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The Best Part Of The All-Star Break Is The Break

SALT LAKE CITY, UT - FEBRUARY 16: A generic basketball photo of the Official NBA Wilson basketball during NBAE Media Circuit Portraits as part of 2023 NBA All Star Weekend on Thursday, February 16, 2023 at the Hyatt Regency in Salt Lake City, Utah. NOTE TO USER: User expressly acknowledges and agrees that, by downloading and/or using this Photograph, user is consenting to the terms and conditions of the Getty Images License Agreement. Mandatory Copyright Notice: Copyright 2023 NBAE (Photo by Jeff Dean/NBAE via Getty Images)
Jeff Dean/NBAE via Getty Images

The NBA began its week-long spring break this morning, a time for everyone to reflect upon the central fact that the All-Star Game gets in the way of everyone's good time. No, not because this year's game is in Salt Lake City. Salt Lake City is perfectly fine. Every team goes there at least once a year to eat and drink and play and, barring the curse of back-to-backs with Denver the night before or after, find ways to unwind. It’s fine.

It's the game itself, obviously, and the skills competition that precedes it, a two-day drag so profoundly gray and tedious that by comparison your stereotyped vision of Salt Lake City is the Dalmatian coast by comparison. Even the picking of the teams by captains LeBron James and Giannis Antetokounmpo as though this was schoolyard game may not come off as intended since Giannis sprained his wrist last night in Chicago and likely won't play. Hell, he might not even come now, meaning the league would have to find a replacement captain, and please let it be Kyrie Irving, please please please please please.

It is now a given that the only valuable highlight of the weekend is Adam Silver explaining yet again that none of the problems the league has have simple or all-encompassing fixes, and that those solutions that do exist are not always consistently applied. At least he still bothers to answer questions semi-directly as opposed to the oatmeal holograms employed by the NFL and Major League Baseball. Maybe Silver should wear a jaunty hat to spice up his appearance, but low bar that this is, at least he gives it a go.

The All-Star Game indeed gives a chance to reflect upon the fact that five of the 10 starters are either on different teams than they were when the voting ended, out with injury, or both. In addition to Irving moved from Brooklyn to Dallas, and Giannis (status as yet undetermined), Kevin Durant, Stephen Curry, and Zion Williamson are out, and reserve Joel Embiid just announced how he's been playing injured for a month or so and probably could use some shutdown time. When 20 percent of the cast is missing when you're trying to celebrate the traditional 71.8 percent-point of the season, you're going to have a bit of a letdown.

But that's the All-Star Game, too. The fun begins and ends in learning who got invitations and bleating about those who didn't. They're called snubs by the traditional/do-it-because-we-always-do-it editor class even though in most cases the people doing the complaining rarely can identify the player who should be replaced to make room for their particular favorite.

Frankly, this is all going to be a celebration not of basketball but of LeBron, who has been a captain in all five of the All-Star Games using this format, and his team has won all five. Based on this alone, it is hard to understand why the Vegas books make James's team only a two-point favorite, since if there is a fix to engineer, it can only go this way. Besides, only lunatics bet the money line on this game, and only true gambling heroes (read: car-crash rubberneckers and degenerates) bet the total, which is more fun and according to covers.com is 323. Only three regular-season games in NBA history have hit that particular over and they went four, three, and three overtimes, so you're talking about waning levels of resemblance to the sports you're used to watching.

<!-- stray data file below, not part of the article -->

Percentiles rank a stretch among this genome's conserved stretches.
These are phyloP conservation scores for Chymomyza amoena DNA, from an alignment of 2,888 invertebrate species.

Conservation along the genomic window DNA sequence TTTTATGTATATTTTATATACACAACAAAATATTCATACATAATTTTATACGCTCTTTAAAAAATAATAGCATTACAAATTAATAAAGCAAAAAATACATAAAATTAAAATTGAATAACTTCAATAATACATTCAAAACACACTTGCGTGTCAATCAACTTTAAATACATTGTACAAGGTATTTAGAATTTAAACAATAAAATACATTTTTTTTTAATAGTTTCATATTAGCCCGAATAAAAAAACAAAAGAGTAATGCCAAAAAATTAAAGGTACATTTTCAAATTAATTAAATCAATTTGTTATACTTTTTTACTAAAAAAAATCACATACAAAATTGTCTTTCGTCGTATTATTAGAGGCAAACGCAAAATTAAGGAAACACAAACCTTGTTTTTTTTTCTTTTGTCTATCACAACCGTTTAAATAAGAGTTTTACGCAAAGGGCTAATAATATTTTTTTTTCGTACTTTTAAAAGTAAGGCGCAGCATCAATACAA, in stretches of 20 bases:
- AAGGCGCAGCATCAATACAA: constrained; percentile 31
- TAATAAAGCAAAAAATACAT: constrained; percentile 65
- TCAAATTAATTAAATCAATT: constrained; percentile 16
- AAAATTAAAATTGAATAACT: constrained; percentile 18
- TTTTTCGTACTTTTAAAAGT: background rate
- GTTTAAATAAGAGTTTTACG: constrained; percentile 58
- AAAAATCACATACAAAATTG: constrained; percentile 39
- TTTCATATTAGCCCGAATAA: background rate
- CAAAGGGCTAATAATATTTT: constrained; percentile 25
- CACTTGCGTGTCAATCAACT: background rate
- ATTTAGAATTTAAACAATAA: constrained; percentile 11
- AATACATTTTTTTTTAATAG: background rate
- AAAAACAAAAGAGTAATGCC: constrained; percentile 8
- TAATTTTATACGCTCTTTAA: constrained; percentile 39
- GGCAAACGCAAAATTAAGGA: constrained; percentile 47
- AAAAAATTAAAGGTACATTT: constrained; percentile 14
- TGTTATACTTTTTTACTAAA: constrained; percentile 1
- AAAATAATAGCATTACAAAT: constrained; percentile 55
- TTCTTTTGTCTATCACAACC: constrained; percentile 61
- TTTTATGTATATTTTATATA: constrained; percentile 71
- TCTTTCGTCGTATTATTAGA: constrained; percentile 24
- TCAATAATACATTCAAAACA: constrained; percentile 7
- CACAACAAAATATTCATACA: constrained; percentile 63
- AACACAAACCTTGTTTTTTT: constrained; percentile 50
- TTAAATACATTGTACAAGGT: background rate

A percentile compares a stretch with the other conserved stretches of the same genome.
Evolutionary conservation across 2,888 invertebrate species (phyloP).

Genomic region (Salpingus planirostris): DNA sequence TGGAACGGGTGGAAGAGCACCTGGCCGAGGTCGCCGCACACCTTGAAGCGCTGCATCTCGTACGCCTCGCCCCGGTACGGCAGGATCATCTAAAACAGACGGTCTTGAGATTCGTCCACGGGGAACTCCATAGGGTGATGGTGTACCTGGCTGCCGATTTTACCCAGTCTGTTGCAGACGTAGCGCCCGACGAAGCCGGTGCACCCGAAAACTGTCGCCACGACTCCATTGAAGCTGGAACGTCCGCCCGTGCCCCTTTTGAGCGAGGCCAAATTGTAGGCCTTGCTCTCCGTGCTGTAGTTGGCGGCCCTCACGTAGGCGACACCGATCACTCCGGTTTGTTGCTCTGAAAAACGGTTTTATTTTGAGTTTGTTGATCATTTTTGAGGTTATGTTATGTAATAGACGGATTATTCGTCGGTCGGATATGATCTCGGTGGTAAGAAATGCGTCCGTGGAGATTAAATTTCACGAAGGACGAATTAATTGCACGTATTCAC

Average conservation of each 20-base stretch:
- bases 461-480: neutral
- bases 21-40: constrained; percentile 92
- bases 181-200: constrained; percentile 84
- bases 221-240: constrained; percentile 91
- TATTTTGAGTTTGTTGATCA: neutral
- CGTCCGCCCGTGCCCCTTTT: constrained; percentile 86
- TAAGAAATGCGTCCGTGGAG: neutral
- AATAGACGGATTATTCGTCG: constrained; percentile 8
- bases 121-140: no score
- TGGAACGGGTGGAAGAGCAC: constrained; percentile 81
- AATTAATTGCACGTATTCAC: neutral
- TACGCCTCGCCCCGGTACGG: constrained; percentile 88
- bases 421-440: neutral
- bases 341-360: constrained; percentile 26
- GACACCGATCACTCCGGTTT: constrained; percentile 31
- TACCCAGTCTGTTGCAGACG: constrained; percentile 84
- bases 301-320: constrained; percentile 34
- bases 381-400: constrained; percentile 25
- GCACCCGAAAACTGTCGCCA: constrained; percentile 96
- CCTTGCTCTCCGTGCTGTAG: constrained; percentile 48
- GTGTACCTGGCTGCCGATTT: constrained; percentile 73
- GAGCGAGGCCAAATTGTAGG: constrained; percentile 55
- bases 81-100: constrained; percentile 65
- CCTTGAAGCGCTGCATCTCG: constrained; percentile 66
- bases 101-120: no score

So yes, the game's a drag, the skills competition is largely a place for people in witness protection, and a bunch of guys you'd want to see will be wearing civvies. So what's in it for you?

Well, there's this. With barely a quarter of the games still to play and all but the four most devoted tankers (listed by proximity to hell) Houston, San Antonio, Detroit, and Charlotte still with things to play for, the load-management stretch of the year is nearly at an end. The games are finally important enough for teams and coaches to take a slightly shorter view on health maintenance. While this seems cavalier to the point of being inhuman, all sports are largely based on the disregard of the limits of the human bodies of our most physically gifted young people in search of an arbitrary goal (the amusement and enrichment of not very amusing billionaires). When the games matter, the players play even if the best they have is 80 percent of normal. The NBA could do all a service by lengthening the season so that there will never be a need for back-to-backs again, but while it persists with this scheduling, load management is a necessary way to preserve the asset (we're speaking to the owners in the only language they comprehend here).

Load management, and this week off. Because while it comes late in the regular season, the All-Star break actually comes at near the direct midpoint of the actual season, which starts in mid-October and ends in mid-June. This week off is a great idea. It's a pity that there is a big bloated bag of nonsense at the center of it.

And no, that's not a shot at Salt Lake City either.

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